Data on the location of the neural structures indispensable for the occurrence of ovarian compensatory hypertrophy

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Abstract

Ovarian compensatory hypertrophy following the removal of one ovary, and the postcastration changes in the pituitary were studied in female rats with two kinds of intra-hypothalamic deafferentation. In one group of animals, the medial basal part of the anterior hypothalamus commencing at the level of the posterior border of the suprachias-matic nucleus was cut around from both sides, from the anterior and from above, leaving only the posterior connections of this area intact. In other rats, a frontal cut of half-dome shape was made behind the anterior hypothalamus. Dcaffercntations were performed by means of a small, double-edged, bayonet-shaped knife fixed in the holder of a stereotaxic instrument. Ovarian compensatory hypertrophy occurred in rats with interruption of the neural connections of the medial basal part of the anterior hypothalamus, but this effect was not observed in animals in which frontal cut was made behind the anterior hypothalamus; the ovaries were polyfollicular in both groups. One month after the removal of the second ovary, castration cells were found in the piruitarics of both groups of deafferented animals, even when ovarian compensatory hypertrophy did not occur. The assumption that estrogen-sensitive neurons are located in the anterior hypothalamus, and that these are primarily involved in the mediation of the negative feedback action of estrogens on the pituitary, is supported by these data, which indicate that these structures are able to exert their influence on the pituitary in the absence of the majority of their neural afferents. In addition, the findings are consistent with the view that the arcuate region-pituitary complex is sensitive to estrogens. But it seems very likely that these latter structures are less sensitive to a decrease in blood-cstrogcn levels than are those in the anterior hypothalamus.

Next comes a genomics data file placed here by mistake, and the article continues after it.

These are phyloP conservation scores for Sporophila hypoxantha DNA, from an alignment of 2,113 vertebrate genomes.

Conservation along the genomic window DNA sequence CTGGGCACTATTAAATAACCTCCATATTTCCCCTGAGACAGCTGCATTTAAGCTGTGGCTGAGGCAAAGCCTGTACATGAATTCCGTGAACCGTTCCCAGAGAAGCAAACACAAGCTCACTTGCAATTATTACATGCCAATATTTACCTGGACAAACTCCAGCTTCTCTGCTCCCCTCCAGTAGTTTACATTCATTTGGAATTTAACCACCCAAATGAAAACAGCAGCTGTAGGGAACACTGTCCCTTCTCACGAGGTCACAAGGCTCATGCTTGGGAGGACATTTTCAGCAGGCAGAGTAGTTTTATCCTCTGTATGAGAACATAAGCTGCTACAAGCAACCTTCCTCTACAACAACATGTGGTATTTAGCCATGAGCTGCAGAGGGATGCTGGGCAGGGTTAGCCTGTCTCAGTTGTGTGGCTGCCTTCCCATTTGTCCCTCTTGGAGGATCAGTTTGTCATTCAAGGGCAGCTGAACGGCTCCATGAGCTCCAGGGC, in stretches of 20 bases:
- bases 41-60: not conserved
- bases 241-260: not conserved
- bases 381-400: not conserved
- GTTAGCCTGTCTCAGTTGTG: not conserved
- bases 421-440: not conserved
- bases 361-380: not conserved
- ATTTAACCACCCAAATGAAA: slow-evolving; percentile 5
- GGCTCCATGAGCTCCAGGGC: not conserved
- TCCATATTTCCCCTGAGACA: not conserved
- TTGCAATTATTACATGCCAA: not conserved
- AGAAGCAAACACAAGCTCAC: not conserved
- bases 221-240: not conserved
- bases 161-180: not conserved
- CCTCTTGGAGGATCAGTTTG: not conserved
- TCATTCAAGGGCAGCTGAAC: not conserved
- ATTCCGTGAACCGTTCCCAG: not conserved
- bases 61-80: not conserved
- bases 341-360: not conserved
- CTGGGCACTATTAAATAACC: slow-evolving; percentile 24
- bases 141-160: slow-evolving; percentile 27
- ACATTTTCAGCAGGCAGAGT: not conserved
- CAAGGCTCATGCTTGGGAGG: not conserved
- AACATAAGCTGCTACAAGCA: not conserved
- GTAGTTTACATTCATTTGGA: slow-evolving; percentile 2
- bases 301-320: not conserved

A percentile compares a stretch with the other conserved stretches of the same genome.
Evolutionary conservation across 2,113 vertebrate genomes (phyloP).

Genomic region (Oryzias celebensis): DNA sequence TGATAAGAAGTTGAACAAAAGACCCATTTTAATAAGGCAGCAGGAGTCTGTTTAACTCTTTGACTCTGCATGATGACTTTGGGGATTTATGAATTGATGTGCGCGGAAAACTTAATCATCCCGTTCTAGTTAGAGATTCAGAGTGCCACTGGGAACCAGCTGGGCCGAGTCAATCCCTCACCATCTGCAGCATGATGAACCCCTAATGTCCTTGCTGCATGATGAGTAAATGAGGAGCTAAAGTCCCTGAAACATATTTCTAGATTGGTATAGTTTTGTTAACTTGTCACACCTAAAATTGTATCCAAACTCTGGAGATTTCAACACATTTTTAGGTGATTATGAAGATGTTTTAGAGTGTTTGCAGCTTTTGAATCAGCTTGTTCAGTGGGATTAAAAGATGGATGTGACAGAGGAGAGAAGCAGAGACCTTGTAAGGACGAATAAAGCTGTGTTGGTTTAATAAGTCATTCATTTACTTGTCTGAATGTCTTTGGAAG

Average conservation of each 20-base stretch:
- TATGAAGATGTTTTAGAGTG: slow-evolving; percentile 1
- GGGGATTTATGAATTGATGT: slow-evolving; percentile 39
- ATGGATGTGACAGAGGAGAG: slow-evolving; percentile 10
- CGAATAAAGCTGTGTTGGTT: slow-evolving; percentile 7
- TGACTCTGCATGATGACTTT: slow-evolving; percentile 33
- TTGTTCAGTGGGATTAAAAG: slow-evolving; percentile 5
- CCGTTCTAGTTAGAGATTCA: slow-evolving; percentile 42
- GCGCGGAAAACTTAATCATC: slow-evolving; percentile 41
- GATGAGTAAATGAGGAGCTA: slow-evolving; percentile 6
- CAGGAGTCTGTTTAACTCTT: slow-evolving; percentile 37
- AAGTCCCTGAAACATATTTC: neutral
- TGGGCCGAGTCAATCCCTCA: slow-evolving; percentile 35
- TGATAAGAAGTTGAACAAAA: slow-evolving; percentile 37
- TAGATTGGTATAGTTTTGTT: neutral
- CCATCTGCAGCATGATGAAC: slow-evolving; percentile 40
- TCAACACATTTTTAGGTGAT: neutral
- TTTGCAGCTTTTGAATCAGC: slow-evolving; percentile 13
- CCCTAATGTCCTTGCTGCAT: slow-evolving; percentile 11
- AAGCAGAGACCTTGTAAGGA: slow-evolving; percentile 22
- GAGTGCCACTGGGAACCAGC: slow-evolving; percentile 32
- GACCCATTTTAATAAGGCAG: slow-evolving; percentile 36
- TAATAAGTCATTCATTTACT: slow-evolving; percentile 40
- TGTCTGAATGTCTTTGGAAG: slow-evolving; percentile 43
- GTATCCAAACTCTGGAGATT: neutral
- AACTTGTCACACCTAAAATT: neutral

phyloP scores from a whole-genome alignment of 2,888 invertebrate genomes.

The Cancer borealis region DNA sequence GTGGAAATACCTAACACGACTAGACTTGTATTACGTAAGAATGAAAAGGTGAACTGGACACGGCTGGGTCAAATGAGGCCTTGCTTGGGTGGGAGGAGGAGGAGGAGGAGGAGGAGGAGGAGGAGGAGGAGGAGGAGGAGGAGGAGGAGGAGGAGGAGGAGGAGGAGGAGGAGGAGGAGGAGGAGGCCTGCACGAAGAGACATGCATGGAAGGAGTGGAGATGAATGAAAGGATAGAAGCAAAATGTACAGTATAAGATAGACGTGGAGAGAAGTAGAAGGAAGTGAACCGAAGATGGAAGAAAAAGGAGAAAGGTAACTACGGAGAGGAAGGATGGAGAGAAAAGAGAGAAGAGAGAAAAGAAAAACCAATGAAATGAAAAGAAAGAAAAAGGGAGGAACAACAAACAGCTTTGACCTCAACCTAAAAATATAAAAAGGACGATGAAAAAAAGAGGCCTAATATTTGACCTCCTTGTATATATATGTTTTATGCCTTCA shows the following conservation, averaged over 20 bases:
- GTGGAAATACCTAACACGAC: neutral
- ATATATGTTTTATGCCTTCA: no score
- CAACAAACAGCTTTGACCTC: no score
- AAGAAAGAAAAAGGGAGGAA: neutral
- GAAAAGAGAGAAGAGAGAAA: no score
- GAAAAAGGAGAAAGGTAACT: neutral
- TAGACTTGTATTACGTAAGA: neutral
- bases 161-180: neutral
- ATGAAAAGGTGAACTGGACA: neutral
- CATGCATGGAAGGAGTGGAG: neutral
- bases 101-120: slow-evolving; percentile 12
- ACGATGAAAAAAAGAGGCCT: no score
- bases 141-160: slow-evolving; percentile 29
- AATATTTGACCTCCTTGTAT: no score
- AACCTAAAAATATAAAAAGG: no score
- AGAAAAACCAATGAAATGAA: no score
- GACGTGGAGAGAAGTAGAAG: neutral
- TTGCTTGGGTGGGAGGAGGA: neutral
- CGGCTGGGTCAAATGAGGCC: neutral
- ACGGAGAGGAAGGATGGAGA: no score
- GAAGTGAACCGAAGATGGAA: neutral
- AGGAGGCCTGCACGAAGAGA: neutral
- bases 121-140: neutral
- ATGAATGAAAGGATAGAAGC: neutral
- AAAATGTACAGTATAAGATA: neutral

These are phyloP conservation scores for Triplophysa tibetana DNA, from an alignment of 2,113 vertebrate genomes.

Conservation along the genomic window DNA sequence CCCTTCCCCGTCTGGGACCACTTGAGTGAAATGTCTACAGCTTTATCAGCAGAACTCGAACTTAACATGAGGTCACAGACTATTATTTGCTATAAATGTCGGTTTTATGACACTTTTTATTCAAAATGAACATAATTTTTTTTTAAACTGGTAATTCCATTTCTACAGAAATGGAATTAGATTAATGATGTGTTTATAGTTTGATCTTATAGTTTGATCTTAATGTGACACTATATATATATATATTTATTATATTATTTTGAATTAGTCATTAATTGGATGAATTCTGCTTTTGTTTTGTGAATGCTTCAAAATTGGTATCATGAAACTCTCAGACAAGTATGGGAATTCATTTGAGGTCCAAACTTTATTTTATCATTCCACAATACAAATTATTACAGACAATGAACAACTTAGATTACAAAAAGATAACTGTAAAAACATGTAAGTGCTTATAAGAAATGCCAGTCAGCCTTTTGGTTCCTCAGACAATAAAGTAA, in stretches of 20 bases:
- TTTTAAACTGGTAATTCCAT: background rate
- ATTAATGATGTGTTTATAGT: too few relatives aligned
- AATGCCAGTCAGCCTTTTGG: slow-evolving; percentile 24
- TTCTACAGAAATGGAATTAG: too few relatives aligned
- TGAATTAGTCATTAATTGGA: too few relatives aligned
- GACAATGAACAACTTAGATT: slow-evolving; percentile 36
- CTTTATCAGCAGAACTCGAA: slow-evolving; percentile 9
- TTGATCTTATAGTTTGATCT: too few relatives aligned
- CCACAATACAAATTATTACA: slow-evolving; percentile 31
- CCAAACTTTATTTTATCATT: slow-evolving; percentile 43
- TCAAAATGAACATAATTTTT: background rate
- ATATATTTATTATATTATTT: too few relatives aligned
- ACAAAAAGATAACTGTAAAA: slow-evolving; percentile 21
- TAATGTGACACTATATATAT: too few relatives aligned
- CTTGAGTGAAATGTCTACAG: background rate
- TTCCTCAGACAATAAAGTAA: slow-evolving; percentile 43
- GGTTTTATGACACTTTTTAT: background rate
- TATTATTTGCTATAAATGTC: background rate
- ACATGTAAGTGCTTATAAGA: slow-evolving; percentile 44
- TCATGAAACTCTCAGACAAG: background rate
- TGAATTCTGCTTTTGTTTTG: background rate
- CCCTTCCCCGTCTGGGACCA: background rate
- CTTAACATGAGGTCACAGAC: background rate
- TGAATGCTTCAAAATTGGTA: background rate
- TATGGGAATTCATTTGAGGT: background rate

Original languageEnglish
Pages (from-to)1-11
Number of pages11
JournalNeuroendocrinology
Volume4
Issue number1
DOIs
Publication statusPublished - 1969

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Anterior Hypothalamus
Hypertrophy
Ovary
Estrogens
Castration
Neurons

ASJC Scopus subject areas

  • Endocrinology
  • Endocrinology, Diabetes and Metabolism
  • Cellular and Molecular Neuroscience
  • Endocrine and Autonomic Systems
  • Neuroscience(all)

Cite this

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title = "Data on the location of the neural structures indispensable for the occurrence of ovarian compensatory hypertrophy",
abstract = "Ovarian compensatory hypertrophy following the removal of one ovary, and the postcastration changes in the pituitary were studied in female rats with two kinds of intra-hypothalamic deafferentation. In one group of animals, the medial basal part of the anterior hypothalamus commencing at the level of the posterior border of the suprachias-matic nucleus was cut around from both sides, from the anterior and from above, leaving only the posterior connections of this area intact. In other rats, a frontal cut of half-dome shape was made behind the anterior hypothalamus. Dcaffercntations were performed by means of a small, double-edged, bayonet-shaped knife fixed in the holder of a stereotaxic instrument. Ovarian compensatory hypertrophy occurred in rats with interruption of the neural connections of the medial basal part of the anterior hypothalamus, but this effect was not observed in animals in which frontal cut was made behind the anterior hypothalamus; the ovaries were polyfollicular in both groups. One month after the removal of the second ovary, castration cells were found in the piruitarics of both groups of deafferented animals, even when ovarian compensatory hypertrophy did not occur. The assumption that estrogen-sensitive neurons are located in the anterior hypothalamus, and that these are primarily involved in the mediation of the negative feedback action of estrogens on the pituitary, is supported by these data, which indicate that these structures are able to exert their influence on the pituitary in the absence of the majority of their neural afferents. In addition, the findings are consistent with the view that the arcuate region-pituitary complex is sensitive to estrogens. But it seems very likely that these latter structures are less sensitive to a decrease in blood-cstrogcn levels than are those in the anterior hypothalamus.",
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